This column appears in the Nevada Appeal Tuesday health pages. It addresses topics related to the health of our community.
Many people think of domestic violence like a scene out of a movie. Wife does not cook her husband’s dinner to his satisfaction and he smacks her across the face leaving a bruise that she needs to cover with sunglasses the next day. Hollywood makes domestic violence seem like it would be obvious if it was happening to someone you knew. The sad reality is that most of the time domestic violence is not obvious. The victims we do not usually hear about are the teen boy or girl who seem to have everything, but no one realizes their partner is secretly hitting or mentally abusing them.
According to an article published in the journal, “Pediatrics,” nearly 20.9 percent of female high school students and 13.4 percent of male high school students report being physically or sexually abused by a dating partner. Additional research reports that 57 percent of teens know someone who has been physically, sexually, or verbally abused by a dating partner (www.ncadv.org).
In the Carson City Adolescent Health Education Program offered through Carson City Health and Human Services, we not only address sexual health but healthy relationship skills. While you might think healthy relationship skills are a natural thing for all of us to learn, this is not true. Good communication is learned through our adult and peer role models. If there is a lack of positive examples of good relationship and communication skills, a future heathy relationship for that individual may be hard to achieve. If the only examples a person sees when they are frustrated or distressed is to act out abusively, or be victimized, that may become their relationship norm.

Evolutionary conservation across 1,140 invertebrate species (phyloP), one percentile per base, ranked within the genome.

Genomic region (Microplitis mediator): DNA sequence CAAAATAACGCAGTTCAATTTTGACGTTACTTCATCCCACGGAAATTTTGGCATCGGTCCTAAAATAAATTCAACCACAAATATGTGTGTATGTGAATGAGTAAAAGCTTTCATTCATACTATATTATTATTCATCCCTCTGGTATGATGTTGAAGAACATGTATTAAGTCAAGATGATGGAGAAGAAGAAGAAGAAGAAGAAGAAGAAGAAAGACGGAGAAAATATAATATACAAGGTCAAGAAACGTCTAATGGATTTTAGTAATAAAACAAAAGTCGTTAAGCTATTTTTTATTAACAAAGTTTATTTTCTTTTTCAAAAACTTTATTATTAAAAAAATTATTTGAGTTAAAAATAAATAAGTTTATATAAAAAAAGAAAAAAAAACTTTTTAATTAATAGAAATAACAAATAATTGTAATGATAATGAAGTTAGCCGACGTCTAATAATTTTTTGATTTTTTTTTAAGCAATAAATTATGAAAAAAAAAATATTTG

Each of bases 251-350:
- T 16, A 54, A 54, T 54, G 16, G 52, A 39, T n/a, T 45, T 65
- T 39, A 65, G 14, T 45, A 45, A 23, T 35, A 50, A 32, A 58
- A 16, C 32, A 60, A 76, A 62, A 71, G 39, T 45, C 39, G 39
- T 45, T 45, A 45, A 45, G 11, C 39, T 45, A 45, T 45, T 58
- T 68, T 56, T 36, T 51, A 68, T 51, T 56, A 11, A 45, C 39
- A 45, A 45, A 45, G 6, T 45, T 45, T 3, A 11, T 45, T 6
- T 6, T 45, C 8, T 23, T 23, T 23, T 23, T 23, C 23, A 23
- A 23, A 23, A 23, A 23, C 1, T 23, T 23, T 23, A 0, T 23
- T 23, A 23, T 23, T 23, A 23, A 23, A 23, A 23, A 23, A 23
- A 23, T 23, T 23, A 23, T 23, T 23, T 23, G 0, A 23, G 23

Recently I had the pleasure of meeting an amazing woman, Briana Neben, who is a strong advocate against teen dating violence. She can be seen talking about her own situation at www.tedxcarsoncity.com/briana-neben. Briana’s story is a good example of someone who witnessed domestic violence in her home and then experienced teen dating abuse. Her story also shows that domestic violence does not always take the form of physical violence, but can be verbal and mental abuse as well.
As a community, we all need to do our part through education and awareness to prevent domestic violence for everyone. If you need more information or help for yourself or someone else experiencing domestic violence, make a free call to the National Domestic Violence Hotline at 1-800-799-SAFE (7233).
For information about services and programs available to you through Carson City Health and Human Services, please visit our website at gethealthycarsoncity.org, follow us on Facebook www.facebook.com/cchhs, or call us at 775-887-2190. You can also find us at 900 E. Long St. in Carson City.